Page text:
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S&P in bid for FOHF transparency


Date: Tuesday, April 21, 2009
Author: FT Advisor

Standard & Poor's Fund Services is to expand its fund of hedge funds rating process to include in-depth leverage analysis in the light of the rampant degearing in the sector.

Randal Goldsmith, lead analyst, said the ratings agency would pay more attention to how funds of hedge funds managed their borrowings after the chaos in the banking system at the end of last year caused many credit lines to be withdrawn.

"We were a little bit surprised by the way redemptions took off in October," he said. "It wasn't completely apparent to us that some of the credit lines wouldn't prove solid.

"It will make sense to ask more questions in relation to credit lines in the future. We wouldn't like to see a return to a situation where funds of hedge funds rely heavily on them."

Mr Goldsmith said S&P would ask fund managers which banks they used and for details of their credit line terms.

"If the manager does not give us the transparency, we will mark them down," he said.

But he added S&P would highlight the leverage policy of the funds of hedge funds it rated rather than limiting it.

The analyst also criticised funds of hedge funds' liquidity management. In his own words, fund of hedge funds managers had told him, "We don't need cash as part of our asset allocation view because we have hedge fund managers in the portfolio who make that asset allocation call. We don't need cash to protect us in the light of sudden redemption requests."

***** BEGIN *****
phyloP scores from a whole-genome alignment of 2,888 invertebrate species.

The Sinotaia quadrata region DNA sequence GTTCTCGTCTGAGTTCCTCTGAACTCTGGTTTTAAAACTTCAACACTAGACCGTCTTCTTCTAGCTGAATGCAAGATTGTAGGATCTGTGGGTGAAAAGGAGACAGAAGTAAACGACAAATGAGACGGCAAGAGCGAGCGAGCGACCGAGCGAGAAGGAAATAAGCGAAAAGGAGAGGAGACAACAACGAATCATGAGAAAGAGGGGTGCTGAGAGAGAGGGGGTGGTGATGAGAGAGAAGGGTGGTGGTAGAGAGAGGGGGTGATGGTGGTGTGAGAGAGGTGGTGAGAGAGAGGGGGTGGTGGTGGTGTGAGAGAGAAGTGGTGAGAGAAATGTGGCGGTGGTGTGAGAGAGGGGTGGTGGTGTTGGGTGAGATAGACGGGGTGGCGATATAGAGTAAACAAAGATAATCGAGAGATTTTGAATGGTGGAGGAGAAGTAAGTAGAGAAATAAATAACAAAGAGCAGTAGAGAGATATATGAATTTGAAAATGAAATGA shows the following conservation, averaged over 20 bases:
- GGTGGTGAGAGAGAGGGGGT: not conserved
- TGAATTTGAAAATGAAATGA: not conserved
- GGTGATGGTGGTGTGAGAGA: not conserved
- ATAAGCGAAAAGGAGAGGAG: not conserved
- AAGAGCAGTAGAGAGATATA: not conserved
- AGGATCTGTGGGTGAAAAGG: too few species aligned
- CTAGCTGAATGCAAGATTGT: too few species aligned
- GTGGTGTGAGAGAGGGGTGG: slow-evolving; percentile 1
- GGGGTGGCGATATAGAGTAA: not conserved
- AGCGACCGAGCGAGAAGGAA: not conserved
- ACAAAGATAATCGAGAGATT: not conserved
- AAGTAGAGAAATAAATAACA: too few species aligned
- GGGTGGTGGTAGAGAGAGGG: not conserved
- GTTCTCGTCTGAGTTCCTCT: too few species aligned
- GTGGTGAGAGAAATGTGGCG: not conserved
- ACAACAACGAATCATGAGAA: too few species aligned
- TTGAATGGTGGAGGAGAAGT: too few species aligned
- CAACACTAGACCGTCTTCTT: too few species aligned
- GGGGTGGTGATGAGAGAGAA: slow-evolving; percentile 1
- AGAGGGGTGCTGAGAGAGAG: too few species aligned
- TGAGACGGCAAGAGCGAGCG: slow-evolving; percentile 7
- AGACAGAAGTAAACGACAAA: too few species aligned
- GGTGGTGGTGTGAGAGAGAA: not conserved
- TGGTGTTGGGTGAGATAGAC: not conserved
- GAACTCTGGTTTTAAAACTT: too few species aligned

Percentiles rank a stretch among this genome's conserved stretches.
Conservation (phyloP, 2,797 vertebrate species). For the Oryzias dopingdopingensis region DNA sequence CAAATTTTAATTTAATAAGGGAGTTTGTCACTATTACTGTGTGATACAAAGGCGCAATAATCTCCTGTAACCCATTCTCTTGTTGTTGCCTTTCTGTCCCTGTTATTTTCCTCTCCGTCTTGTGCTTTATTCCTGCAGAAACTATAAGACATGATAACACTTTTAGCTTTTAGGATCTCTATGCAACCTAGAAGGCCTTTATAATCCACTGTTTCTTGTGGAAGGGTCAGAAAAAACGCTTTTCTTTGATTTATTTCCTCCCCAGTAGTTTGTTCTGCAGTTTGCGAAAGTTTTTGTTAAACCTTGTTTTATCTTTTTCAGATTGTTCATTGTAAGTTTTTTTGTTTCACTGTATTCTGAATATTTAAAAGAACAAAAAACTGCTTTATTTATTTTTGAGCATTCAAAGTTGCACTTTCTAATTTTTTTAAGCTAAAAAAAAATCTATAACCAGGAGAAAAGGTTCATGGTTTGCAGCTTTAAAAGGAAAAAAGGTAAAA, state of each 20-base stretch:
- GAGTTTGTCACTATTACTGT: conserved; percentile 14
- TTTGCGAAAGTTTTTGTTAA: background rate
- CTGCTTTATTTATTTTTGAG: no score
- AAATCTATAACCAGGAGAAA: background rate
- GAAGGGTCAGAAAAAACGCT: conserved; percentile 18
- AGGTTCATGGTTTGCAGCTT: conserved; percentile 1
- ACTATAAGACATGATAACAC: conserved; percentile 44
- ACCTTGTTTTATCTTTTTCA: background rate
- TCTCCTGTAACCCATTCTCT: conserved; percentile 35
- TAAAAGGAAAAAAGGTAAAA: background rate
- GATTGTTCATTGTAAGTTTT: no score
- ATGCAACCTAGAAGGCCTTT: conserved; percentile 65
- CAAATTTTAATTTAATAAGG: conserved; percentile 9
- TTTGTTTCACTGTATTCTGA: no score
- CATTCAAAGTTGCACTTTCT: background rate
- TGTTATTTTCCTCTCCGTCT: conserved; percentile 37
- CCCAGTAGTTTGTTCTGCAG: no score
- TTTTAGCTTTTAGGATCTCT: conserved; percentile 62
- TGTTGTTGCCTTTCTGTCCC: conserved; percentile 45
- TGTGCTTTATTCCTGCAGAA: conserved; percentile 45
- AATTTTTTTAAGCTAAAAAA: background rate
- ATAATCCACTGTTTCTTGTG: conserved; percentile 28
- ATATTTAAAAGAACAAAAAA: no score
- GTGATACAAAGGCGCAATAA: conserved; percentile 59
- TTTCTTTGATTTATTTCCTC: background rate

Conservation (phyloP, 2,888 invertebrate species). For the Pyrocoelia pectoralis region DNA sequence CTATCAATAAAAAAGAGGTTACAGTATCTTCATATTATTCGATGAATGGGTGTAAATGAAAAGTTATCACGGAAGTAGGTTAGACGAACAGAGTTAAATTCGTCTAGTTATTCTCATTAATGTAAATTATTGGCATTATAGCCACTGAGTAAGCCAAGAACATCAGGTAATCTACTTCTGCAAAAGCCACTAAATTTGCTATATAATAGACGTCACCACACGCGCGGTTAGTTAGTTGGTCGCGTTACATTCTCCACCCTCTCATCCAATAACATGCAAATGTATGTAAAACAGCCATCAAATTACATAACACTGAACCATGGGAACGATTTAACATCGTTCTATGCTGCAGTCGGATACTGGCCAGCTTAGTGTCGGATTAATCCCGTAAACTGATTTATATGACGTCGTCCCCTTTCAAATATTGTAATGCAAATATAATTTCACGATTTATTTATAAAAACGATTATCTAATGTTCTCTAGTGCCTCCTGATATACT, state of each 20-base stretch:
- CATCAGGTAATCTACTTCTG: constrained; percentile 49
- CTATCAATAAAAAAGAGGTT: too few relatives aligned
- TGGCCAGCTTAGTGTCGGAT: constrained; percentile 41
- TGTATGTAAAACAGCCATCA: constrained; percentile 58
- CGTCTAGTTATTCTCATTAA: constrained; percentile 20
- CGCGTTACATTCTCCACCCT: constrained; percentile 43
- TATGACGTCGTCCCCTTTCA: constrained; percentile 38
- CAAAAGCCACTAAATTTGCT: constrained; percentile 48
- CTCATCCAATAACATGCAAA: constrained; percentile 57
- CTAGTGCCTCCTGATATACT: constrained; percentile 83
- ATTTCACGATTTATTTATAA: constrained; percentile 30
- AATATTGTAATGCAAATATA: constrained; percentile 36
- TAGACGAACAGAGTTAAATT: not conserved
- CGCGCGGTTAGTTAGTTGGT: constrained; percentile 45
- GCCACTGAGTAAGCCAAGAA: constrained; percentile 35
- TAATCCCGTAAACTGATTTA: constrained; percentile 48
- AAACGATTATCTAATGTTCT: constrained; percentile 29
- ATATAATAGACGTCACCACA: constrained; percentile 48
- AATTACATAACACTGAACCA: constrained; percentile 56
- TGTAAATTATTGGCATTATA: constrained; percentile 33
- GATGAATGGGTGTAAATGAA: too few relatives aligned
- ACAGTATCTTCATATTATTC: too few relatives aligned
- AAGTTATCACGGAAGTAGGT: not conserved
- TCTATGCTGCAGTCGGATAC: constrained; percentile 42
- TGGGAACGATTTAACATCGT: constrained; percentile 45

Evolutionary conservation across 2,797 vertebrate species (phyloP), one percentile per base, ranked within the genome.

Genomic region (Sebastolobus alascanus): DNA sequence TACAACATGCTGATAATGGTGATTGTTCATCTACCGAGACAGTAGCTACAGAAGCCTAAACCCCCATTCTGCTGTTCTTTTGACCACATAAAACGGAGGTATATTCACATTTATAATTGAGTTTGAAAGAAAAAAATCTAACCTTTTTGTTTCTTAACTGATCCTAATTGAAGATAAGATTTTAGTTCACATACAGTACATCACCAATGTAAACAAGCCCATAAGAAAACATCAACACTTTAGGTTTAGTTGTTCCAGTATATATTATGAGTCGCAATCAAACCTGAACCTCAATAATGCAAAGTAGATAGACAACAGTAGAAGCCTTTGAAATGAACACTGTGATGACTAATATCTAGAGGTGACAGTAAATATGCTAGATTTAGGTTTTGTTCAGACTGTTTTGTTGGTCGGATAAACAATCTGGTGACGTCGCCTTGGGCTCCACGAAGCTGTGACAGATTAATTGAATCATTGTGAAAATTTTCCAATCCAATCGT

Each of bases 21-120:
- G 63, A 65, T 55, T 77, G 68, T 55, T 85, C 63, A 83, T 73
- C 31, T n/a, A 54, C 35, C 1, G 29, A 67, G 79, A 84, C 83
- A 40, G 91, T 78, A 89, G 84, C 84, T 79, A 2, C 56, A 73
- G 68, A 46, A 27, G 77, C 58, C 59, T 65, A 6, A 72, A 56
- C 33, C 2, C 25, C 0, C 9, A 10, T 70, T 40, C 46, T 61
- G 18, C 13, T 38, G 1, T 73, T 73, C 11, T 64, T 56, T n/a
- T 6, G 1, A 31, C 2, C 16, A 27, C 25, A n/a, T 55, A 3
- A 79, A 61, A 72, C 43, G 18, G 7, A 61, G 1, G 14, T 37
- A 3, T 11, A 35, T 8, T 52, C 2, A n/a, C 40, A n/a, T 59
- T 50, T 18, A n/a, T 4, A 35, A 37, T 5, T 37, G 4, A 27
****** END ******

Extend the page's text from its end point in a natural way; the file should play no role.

As Mr Goldsmith observed: "That has proved false. It's far better to maintain a modest amount of cash. After the liquidity problems of last year, investors may not be very forgiving of those funds that suspended redemptions or applied gates."

S&P's performance analysis has also changed as a result of the crisis. Normally, Mr Goldsmith said S&P would look for a positive Sharpe ratio over five years - or an outperformance of the risk-free rate over that period - as a qualifying feature for a fund of hedge funds.

But according to Mr Goldsmith, the chaos of 2008 has meant a significant proportion of the funds of hedge funds S&P rates now have a negative five-year Sharpe ratio.

"Outperforming by losing less money, no matter how significant the difference is, is not quite the same as outperforming with a positive return," he said.

Despite S&P's recent review of its fund ratings process, Mr Goldsmith said it would not extend its analysis to include fund of hedge funds' underlying hedge fund holdings.

Although some of the portfolios S&P rates had invested in portfolios run by Bernard Madoff, the analyst said his division had not hired an operational risk manager who would be able to analyse a hedge fund.

He observed S&P's stated task had been to analyse funds of hedge funds and the resources and track records supporting them, rather than perform due diligence on their investments.